Amsterdam left a lasting impression--steeped deeply in culture, history, art, commerce, engineering and all those things we associate with the Age of Enlightenment.
Yet, I cannot leave you thinking it was all fun, beauty, light and wooden clogs. I have to venture over to the dark side of Amsterdam to give you the complete picture.
The city which prides itself in its liberal leanings and promises anything goes as long as you do not hurt anyone else with your actions--had a much darker side.
Though we all laughed, and promised to not eat the brownies--I began to question laws being blatantly ignored while those in charge turn a blind eye. At what point does personal freedoms become societal downfalls? Can there be any action which truly has no effect on those around us?
I was astonished to learn there is a "Red Light District" open and flourishing in Amsterdam. "Adult Entertainment" is available in full view of anyone who walks by. Oh, they are defensive about it, pointing out this goes on all over the world---walk down Bourbon Street in New Orleans.
And still I am floored by the girls sitting in the windows advertising their wares. You are not allowed to take pictures---for obvious reasons--they are not proud of what they do. If there were no shame, why not advertise? Though they may tout otherwise, I strongly suspect someone is harmed in all of this. I could not look those girls in the eye--my heart grieved for their plight in life.
And then came the tour of the Anne Frank House, our first encounter with the evil endured during World War II by millions. Today, I will only speak of Anne Frank, for much is to be said about all we saw surrounding the impact of this war upon Europe.
I walked away from the tour of this hiding place deeply touched by all I saw and with thoughts whirling through my mind of what it was to endure the horrors of prejudice at its worst. To live all those months in a secret annex with the admonishment to be absolutely silent all day--to never look out a window--to not know the warmth of the sun on a summer day--to be trapped with your family and another in a desperate attempt to stay alive and totally dependent upon the kindness of those who held your secret is impossible to understand. To find out someone reported the family, months before the end of the war, and the subsequent inprisionment by the hiders and those who helped them is a fairy tale gone bad. To learn everyone dies--except Anne's father--heartbreaking. And the worse part---to know deep down inside---I might turn away---I might desperately try to save my own life if placed in the same circumstance.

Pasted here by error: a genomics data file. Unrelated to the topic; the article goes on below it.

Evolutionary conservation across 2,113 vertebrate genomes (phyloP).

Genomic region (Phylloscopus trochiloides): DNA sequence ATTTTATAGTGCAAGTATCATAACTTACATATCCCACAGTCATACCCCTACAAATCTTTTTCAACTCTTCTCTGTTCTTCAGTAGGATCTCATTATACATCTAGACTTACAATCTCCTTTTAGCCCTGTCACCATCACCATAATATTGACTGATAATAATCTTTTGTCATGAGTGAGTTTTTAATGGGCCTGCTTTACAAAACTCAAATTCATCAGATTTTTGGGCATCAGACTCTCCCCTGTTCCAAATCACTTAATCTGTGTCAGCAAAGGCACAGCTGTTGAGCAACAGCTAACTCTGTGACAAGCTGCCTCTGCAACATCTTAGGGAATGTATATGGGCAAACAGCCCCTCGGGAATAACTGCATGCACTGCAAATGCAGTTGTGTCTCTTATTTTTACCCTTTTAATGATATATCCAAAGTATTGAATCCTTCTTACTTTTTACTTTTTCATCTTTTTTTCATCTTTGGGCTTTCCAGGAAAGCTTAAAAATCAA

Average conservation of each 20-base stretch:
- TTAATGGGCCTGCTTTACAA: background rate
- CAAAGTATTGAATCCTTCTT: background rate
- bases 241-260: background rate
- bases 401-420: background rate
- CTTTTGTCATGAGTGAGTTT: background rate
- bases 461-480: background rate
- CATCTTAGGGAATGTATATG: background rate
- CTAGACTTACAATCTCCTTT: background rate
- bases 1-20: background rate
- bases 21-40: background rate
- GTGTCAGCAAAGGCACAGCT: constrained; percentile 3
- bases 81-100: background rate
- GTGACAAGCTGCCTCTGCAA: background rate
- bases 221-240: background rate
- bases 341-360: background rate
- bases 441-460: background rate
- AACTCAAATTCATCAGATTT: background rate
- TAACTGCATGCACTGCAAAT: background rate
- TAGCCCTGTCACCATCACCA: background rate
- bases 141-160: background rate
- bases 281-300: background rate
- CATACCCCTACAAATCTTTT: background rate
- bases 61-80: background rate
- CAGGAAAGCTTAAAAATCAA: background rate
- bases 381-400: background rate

And the trip to the Corrie Ten Boom House, to remind us of those who were brave, who did help, who were subject to the same punishment--and yet they survived---to tell the story. Who lived to tell the story of being faced with a guard--one of her tormentors and having to forgive Him as Christ forgave us. To stand in the very place where those who lived and died so that we might understand the darkness of hatred and the beauty of grace.
I leave you with this last impression of Amsterdam---with the hope you will pause and ponder what evil you ignore--turn a blind eye to today with the thought it harms no one else--but does it?
You therefore, beloved, knowing this beforehand, be on your guard so that you are not carried away by the error of unprincipled men and fall from your own steadfastness,
II Peter 3:17